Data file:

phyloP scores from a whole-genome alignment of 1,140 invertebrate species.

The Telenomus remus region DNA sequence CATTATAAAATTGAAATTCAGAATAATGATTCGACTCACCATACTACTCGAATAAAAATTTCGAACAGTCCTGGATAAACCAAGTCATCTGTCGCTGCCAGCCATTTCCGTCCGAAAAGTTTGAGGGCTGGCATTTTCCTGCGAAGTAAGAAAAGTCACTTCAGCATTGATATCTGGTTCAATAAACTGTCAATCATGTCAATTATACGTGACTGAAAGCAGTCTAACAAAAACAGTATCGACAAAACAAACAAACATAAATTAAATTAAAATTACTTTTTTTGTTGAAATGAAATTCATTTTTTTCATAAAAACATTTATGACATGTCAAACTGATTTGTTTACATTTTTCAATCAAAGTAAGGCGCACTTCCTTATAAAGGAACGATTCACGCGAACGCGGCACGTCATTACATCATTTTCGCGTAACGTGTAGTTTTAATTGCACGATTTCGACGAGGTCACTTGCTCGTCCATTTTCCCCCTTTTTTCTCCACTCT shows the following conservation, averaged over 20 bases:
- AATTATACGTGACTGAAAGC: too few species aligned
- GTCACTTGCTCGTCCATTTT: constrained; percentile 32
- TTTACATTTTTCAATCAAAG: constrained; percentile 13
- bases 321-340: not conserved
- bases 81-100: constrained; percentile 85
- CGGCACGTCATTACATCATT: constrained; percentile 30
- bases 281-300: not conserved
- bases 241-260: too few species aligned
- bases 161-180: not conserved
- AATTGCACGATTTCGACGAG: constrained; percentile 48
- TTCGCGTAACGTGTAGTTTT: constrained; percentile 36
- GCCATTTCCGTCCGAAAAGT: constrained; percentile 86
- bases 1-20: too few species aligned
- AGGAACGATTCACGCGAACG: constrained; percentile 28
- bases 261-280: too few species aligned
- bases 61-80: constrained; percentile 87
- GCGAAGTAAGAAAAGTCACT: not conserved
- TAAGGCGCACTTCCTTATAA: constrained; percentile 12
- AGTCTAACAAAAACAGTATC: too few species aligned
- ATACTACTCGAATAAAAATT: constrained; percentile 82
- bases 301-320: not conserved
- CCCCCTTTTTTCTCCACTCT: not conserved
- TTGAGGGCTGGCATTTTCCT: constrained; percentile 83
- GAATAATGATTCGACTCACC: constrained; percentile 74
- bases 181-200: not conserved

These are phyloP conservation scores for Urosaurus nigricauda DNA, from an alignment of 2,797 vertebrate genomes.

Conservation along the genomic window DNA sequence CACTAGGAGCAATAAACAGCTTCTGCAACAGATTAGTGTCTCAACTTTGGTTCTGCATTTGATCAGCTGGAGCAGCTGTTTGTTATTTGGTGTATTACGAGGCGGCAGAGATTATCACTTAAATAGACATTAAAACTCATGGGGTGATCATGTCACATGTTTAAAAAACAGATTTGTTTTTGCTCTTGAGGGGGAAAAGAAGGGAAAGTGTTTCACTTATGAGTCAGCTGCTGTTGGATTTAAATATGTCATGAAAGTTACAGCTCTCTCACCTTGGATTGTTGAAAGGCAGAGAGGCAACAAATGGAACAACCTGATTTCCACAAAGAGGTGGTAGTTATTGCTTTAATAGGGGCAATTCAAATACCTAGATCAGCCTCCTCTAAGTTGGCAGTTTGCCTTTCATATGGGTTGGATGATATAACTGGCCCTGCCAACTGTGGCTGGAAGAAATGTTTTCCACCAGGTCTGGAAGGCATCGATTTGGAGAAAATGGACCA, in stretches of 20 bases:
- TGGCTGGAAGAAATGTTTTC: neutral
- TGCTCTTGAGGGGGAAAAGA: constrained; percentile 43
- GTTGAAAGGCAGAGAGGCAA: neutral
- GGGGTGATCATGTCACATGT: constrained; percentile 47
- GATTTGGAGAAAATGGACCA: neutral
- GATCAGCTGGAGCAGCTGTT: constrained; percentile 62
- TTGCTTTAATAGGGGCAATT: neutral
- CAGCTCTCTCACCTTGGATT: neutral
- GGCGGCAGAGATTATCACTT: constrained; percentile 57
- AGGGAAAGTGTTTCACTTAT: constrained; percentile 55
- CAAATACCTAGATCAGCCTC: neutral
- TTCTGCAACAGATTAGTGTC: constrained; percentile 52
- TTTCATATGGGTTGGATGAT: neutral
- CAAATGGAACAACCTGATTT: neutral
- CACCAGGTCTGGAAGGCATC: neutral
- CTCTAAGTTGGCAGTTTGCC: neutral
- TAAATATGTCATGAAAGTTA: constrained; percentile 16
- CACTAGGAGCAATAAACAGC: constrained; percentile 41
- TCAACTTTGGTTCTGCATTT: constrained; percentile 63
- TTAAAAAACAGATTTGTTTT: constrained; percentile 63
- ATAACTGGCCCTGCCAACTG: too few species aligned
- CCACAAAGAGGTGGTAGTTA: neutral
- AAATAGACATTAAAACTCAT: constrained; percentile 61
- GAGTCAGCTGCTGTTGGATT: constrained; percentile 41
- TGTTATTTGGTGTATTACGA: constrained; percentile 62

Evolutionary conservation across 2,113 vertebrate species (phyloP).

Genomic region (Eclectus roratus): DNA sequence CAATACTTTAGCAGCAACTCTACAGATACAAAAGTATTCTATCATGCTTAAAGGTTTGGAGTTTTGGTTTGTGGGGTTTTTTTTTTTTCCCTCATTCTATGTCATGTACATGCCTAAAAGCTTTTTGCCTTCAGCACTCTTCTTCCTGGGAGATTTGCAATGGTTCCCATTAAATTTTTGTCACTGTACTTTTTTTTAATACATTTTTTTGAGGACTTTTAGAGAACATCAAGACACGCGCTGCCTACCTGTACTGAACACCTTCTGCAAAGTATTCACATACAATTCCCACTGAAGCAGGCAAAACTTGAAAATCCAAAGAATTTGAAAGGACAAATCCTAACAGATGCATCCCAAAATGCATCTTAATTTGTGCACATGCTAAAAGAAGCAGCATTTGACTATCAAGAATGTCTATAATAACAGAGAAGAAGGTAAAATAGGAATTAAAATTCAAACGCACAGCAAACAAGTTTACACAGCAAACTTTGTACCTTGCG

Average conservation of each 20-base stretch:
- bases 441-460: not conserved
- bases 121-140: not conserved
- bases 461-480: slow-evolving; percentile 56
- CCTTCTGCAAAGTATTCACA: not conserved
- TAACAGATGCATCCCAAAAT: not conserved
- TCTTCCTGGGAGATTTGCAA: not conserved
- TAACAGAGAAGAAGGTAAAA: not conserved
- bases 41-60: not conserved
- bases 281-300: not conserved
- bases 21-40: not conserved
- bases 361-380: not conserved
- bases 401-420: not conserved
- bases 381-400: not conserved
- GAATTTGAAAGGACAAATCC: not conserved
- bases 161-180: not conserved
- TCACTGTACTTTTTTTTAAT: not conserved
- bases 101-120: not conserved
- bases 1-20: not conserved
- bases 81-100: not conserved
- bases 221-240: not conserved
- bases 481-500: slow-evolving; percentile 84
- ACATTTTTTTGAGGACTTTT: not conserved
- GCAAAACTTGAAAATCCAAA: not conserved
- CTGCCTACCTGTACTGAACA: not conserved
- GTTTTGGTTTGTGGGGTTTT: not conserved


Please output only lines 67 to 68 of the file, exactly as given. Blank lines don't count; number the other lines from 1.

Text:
- bases 21-40: not conserved
- bases 361-380: not conserved